For that matter, is a hypervisor an OS? After all, in cases like IBM's CP it very often came prebuilt with a small number of CMS VMs and the fact that they could load programs is not directly relevant.

Does an OS have to be preemptive? Is being preemptive a sufficient condition (clearly not, since most embedded hardware uses interrupts).

Does an OS have to have memory protection? No, because- as particular examples- early IBM mainframes didn't have memory protection, and there have been cut-down unix clones which ran without an MMU (e.g. CTOS/BTOS plus things like Coherent).

Is "Arduino" an OS? The water is obviously muddied there because "Arduino" describes lots of different things: the development framework (which includes GCC), the libraries and APIs, the hardware definitions, and a number of actual physical "deliverables".

The important point though is that Ultibo itself is not a compiler, and is of limited direct help when considering porting a compiler to a new target.

MarkMLl

Turbo Pascal v1 on CCP/M-86, multitasking with LAN and graphics in 128Kb.
Pet hate: people who boast about the size and sophistication of their computer.

lucamar

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Re: Raspberry Pi Pico and Freepascal
« Reply #13 on: January 30, 2021, 08:23:30 pm »
The important point though is that Ultibo itself is not a compiler, and is of limited direct help when considering porting a compiler to a new target.

One (maybe the only?) thing which might relate to that is their adaptation of the RTL. Other than that ... I can think of nothing; maybe they built Ultibo with FPC in mind, so it's better adapted to FP programming than other OS(-alikes) but whether that is germaine to the point ... I don't really know. I don't know that much about it. :-[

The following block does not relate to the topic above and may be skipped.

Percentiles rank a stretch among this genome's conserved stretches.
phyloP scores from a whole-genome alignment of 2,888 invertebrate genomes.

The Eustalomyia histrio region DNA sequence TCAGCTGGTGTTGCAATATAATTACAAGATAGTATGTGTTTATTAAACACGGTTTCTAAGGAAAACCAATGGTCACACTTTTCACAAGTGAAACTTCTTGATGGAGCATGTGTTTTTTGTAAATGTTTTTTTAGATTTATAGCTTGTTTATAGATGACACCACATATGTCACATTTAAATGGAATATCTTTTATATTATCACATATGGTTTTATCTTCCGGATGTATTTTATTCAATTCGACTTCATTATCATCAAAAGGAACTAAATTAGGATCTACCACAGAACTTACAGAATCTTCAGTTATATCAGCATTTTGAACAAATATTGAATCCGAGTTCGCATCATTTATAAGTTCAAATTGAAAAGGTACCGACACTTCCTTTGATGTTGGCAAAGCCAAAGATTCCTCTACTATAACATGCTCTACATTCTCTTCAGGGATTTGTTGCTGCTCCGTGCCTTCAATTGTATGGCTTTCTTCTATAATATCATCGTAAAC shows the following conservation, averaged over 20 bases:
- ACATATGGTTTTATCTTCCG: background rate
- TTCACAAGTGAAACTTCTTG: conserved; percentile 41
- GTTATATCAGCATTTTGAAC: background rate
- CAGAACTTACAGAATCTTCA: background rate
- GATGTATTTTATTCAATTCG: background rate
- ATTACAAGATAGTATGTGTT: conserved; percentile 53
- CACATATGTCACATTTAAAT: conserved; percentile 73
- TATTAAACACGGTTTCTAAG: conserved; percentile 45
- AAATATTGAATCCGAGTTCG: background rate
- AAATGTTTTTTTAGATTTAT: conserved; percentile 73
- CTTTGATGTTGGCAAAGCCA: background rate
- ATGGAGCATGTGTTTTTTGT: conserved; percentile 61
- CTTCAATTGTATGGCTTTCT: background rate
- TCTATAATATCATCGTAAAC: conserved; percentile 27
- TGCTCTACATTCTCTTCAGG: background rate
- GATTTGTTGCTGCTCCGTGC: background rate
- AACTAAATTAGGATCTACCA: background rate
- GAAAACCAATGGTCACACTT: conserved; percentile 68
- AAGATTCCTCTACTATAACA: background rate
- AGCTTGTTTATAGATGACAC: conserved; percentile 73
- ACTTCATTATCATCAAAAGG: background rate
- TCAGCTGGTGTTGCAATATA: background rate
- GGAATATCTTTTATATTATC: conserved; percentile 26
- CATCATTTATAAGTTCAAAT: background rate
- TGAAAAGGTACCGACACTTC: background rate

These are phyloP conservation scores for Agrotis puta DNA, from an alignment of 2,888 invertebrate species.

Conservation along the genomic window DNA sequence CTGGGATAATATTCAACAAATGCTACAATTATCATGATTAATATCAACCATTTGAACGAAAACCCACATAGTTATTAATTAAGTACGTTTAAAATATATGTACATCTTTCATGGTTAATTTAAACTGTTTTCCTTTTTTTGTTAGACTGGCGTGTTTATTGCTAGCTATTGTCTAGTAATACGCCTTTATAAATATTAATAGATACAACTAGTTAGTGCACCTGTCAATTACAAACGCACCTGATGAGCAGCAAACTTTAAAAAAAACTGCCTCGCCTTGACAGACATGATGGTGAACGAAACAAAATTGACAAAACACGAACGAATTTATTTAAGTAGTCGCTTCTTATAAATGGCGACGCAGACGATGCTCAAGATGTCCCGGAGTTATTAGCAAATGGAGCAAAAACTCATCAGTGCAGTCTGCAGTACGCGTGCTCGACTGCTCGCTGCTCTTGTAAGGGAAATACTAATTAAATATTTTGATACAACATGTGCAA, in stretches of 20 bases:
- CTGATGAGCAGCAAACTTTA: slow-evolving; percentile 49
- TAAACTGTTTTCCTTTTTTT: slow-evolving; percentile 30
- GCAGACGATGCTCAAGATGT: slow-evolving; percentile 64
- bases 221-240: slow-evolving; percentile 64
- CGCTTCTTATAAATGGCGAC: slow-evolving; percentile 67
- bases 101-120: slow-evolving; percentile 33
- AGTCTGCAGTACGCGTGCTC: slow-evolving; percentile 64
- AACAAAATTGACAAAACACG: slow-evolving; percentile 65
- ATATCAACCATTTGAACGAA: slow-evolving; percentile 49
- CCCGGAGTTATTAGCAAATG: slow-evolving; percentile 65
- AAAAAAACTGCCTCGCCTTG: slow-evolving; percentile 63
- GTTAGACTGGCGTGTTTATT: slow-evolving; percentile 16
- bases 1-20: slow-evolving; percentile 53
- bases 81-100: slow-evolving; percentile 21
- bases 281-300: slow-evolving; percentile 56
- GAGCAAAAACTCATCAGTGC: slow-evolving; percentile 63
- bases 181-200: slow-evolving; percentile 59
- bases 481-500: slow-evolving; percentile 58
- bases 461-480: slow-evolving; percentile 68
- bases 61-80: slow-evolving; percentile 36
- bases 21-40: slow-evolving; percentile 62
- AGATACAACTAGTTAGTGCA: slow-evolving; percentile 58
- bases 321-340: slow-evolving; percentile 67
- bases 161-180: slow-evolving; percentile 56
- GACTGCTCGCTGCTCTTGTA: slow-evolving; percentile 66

Turbo Pascal 3 CP/M - Amstrad PCW 8256 (512 KB !!!) :P
Lazarus/FPC 2.0.8/3.0.4 & 2.0.10/3.2.0 - 32/64 bits on:
(K|L|X)Ubuntu 12..18, Windows XP, 7, 10 and various DOSes.

MarkMLl

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Re: Raspberry Pi Pico and Freepascal
« Reply #14 on: January 30, 2021, 08:35:58 pm »
The important point though is that Ultibo itself is not a compiler, and is of limited direct help when considering porting a compiler to a new target.

One (maybe the only?) thing which might relate to that is their adaptation of the RTL. Other than that ... I can think of nothing; maybe they built Ultibo with FPC in mind, so it's better adapted to FP programming than other OS(-alikes) but whether that is germaine to the point ... I don't really know. I don't know that much about it. :-[

I've never investigated the extent to which Pascal (including FPC's dialect) is adequate for an OS. My suspicion is that the coroutine functionality provided by e.g. Modula-2 helps a lot, and I have in fact used Modula-2 for an x86 protected-mode OS with /no/ assembly-code glue (it did, however, use custom tools to bind the binary to a descriptor table definition hence exploit various hardware-provided gates).

MarkMLl
Turbo Pascal v1 on CCP/M-86, multitasking with LAN and graphics in 128Kb.
Pet hate: people who boast about the size and sophistication of their computer.